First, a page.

The following was submitted to the Colorado House Committee on State, Veterans, & Military Affairs in support of HB13-1045. The legislation would block federal indefinite detention without due process in Colorado. The committee passed the bill on 02-17-13 by a 7-4 vote. It will now go to the full Colorado state house for debate and vote as well.
The Tenth Amendment Center began championing state interposition to block federal kidnapping powers written in the National Defense Authorization Act of 2012 soon after its passage.
Now, some people will accuse me of hyperbole when I use the term “kidnapping.” But what else do you call it when a person, or group of people, drags somebody away against their will without any charges, without any due process, and locks them up? We call that kidnapping, and it doesn’t become acceptable simply because agents in government uniforms carry out the act.
When Congress passed the Sedition Act making it a crime to criticize the federal government, and President John Adams signed it into law in 1798, James Madison argued that “in case of a deliberate, palpable, and dangerous exercise of other powers” not granted by the Constitution, the states “have the right, and are in duty bound, to interpose for arresting the progress of the evil.”
What can be more evil than denying a person on American soil basic due process rights on the mere accusation of the president or one of his agents and locking them up without charges until the end of a war with no defined ending?
Notice the language Madison used. He didn’t say, “You might want to consider stepping in.” He didn’t say it would be a good idea if maybe you do something. No. He said it is your duty.
Today, you have the opportunity to stand proudly among some of the greatest state legislators in the history of the Republic. In the 1850s, northern state Senators and Representatives stood up for the due process rights of their black citizens and passed Personal Liberty Laws, blocking implementation of the Fugitive Slave Act of 1850.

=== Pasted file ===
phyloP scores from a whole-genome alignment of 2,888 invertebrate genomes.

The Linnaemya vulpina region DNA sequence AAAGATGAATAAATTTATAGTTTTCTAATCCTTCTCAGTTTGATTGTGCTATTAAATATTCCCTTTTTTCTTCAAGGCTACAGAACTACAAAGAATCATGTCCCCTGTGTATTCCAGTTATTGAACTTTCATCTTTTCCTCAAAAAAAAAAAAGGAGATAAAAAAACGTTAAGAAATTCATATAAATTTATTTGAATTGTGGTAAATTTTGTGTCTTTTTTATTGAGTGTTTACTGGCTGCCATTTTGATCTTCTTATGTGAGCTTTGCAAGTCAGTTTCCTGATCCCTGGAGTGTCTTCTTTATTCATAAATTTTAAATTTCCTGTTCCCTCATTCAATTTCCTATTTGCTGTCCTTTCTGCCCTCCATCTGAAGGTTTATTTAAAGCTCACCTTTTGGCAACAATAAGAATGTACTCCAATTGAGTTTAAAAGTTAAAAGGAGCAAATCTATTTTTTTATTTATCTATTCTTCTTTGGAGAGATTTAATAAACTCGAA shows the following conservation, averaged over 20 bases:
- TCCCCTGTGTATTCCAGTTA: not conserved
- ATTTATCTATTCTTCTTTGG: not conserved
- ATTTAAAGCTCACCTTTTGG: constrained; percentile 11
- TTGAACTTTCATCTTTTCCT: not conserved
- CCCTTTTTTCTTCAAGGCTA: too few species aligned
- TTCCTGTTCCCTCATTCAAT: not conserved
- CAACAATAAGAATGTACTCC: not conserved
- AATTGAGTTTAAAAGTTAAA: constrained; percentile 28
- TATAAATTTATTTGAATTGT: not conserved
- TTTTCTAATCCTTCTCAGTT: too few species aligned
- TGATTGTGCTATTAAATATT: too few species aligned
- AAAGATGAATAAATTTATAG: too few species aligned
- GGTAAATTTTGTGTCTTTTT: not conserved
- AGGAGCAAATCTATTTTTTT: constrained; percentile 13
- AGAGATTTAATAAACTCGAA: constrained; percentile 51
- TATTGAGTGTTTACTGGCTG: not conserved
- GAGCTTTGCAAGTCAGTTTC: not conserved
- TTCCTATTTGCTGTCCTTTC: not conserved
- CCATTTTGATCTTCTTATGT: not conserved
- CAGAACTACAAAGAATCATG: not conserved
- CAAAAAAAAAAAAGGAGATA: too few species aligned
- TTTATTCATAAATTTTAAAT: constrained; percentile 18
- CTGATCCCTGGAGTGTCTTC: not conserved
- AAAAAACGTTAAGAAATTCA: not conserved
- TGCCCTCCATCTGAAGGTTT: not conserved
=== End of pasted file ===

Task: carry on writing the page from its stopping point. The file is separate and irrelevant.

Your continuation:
This act counts among the most evil pieces of legislation in American history. The Fugitive Slave Act of 1850 made a farce of due process, allowing for the arrest of a suspected runaway slave based on the word of the “property owner.” He simply had to swear an affidavit attesting to his “ownership” of the person in question, and he was allowed to drag that man or woman back South into slavery. The accused wasn’t even allowed to present evidence in his own defense. The act was meant to protect the “property” of slave holders, but many free blacks found themselves accused of escaping slavery and faced the prospect of living out their life on a plantation. And northerners understood that even an accused runaway should remain innocent until proven guilty, and enjoy basic due process rights.
Instead of simply submitting to federal authority and quietly participating in constitutionally dubious and morally repugnant fugitive-slave roundups, northern lawmakers aggressively resisted the fugitive slave acts. Officials in these states did everything within their power to thwart enforcement, including denying federal agents the use of jails, and even impeaching state officials who lent support to fugitive-slave claimants. The Michigan legislature passed a law guaranteeing habeas corpus rights and a jury trial to any accused runaway, all in defiance of federal “law.”
Does this sound familiar?
Indefinite detention provisions written into the NDAA are no-less disgusting than the Fugitive Slave Acts. In fact, they aren’t very different.
Those northern legislators recognized that they had a moral and constitutional duty to stop unwarranted federal overreach. They understood their obligation to step in and act on behalf of the people they represented. And they did their duty courageously.
Will you follow in their footsteps?
“Find out just what the people will submit to and you have found out the exact amount of injustice and wrong which will be imposed upon them.” – Frederick Douglass
Michael Maharrey [send him email] is the Communications Director for the Tenth Amendment Center. He proudly resides in the original home of the Principles of '98 - Kentucky. See his blog archive here and his article archive here. He also maintains the blog, Tenther Gleanings.
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